Tuesday, October 19, 2010
Services Today for Court Commissioner Ralph Amado
By a MetNews Staff Writer
Services are scheduled today for Los Angeles Superior Court Commissioner Ralph A. Amado, who died Sunday at the age of 68.
Judge Stephanie Sautner, site judge of the Airport Courthouse where Amado sat for several years, said his colleagues were “really devastated” by his sudden passing due to complications arising from the amputation of one of his legs about 10 days ago.
The commissioner “just had a very, very hard time this past year, and I guess his body gave out,” Sautner remarked.
Amado suffered from diabetes, underwent open heart surgery last August, broke his hip in December and lost his other leg in May, Sautner said. “But he struggled to overcome every single adversity, and kept a positive outlook as each new thing happened to him,” Sautner recalled.
He was scheduled to return to work this week, and “he was really looking forward to coming back,” his colleague explained.
While on the bench, Amado routinely handled over 200 matters a day, but still “took time to talk to defendants and attorneys…and everybody knew that their side had at least been heard,” Sautner said. The jurist went on to praise Amado as “one of the kindest and wisest bench officers I have had the pleasure of working with.”
Retired Superior Court Judge Kenneth Chotiner commented that Amado, a friend for over 30 years, was “a very special person,” opining that the phrase “he was a mensch” was an accurate summation of Amado’s life.
“He was brilliant, caring, studious, fun-loving, and had a very strong work ethic,” Chotiner said. When they spoke after Amado’s heart bypass surgery last year, Chotiner recalled “all [Amado] could talk about was getting back to work.”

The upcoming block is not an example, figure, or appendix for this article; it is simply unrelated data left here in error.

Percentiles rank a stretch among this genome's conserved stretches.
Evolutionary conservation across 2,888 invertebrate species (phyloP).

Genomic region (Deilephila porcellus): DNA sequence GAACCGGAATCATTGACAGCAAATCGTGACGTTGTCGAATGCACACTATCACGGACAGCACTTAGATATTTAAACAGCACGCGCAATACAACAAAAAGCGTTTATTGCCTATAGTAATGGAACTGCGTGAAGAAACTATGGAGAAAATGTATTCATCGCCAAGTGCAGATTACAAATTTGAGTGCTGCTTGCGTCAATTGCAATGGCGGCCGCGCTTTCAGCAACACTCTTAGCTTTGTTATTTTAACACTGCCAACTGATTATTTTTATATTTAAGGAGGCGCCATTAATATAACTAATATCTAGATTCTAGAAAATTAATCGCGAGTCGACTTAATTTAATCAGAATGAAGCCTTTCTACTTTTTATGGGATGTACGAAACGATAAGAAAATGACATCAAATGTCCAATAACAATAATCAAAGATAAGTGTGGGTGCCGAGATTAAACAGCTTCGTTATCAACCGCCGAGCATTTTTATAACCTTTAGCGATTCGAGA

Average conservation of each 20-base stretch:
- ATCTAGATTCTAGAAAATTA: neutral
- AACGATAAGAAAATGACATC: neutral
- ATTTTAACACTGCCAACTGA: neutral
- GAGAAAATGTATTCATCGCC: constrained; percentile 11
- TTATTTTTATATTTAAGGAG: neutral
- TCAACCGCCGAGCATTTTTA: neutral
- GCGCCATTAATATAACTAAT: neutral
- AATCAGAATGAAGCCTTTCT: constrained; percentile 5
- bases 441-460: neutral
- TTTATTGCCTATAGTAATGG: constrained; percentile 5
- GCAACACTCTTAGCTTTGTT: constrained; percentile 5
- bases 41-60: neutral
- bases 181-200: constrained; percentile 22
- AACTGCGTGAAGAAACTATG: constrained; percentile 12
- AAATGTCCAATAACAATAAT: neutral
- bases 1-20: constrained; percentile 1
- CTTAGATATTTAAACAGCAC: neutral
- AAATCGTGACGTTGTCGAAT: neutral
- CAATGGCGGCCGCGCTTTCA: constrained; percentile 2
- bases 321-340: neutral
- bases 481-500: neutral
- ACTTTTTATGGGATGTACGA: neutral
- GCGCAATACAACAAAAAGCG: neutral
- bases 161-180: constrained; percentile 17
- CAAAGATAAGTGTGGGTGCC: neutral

Amado’s wife, appellate practitioner Honey Amado, described her husband as someone who “devoted his life to…law, respected what law could do, and respected the need for a just society and a society based on laws.”
His dedication to the legal field was manifested by one of his hobbies, which was collecting scales, Honey Amado said. She disclosed that her husband had several hundred in his courtroom and at their home, and attended scale conventions with other collectors.
He also collected stamps, and spent much time working on his collection while recuperating from his medical treatments, Honey Amado said.
His other hobbies included reading, especially “action stuff,” like mysteries and detective stories, she added. The couple jokingly disparaged the genre as “junk literature,” but his reading provided him with a wealth of trivia knowledge, his wife said.
“He knew so many things, and I’d say ‘How did you know that?’ and he’d say ‘Junk literature,’ ” she recalled.
The commissioner also “loved sports,” his wife said. He traveled “all over” the western and central states with his eldest daughter’s softball team and went to every USC football game “for years,” she noted.
Ralph Amado earned his undergraduate degree from USC in 1964 before attending law school at the University of San Fernando College of Law. After he gained admission to the State Bar in 1969, Amado spent seven years as a deputy Los Angeles city attorney then went into private practice.
Los Angeles Municipal Court judges elected him a commissioner in 1988. He was one of the original judicial officers at the Airport Courthouse, which opened in 1999, and became a Superior Court commissioner through unification in 2000.
Amado and his family have a long history of involvement in the Jewish community and religious organizations. His Turkish émigré grandfather was a founder of what would ultimately become Sephardic Temple Tifereth Israel, and Amado served as president of the temple in 1993. The temple’s main sanctuary is named after his uncle, Maurice Amado, who established the Maurice Amado Foundation in 1961 to support Sephardic endeavors.
Honey Amado said her husband “was able to do a lot of philanthropy” through the foundation, which included supporting kidney research at Cedars-Sinai hospital and funding the Shaare Zedek Medical Center in Jerusalem.
Burial is scheduled for 11 a.m. today at Home of Peace Memorial Park, located at 4334 East Whittier Boulevard, in Boyle Heights, with a mourner’s meal following at Sephardic Temple Tifereth Israel, 10500 Wilshire Boulevard, in Los Angeles.
Amado is survived by his wife and their three children; Jessica, Micah and Gabrielle Amado.
Copyright 2010, Metropolitan News Company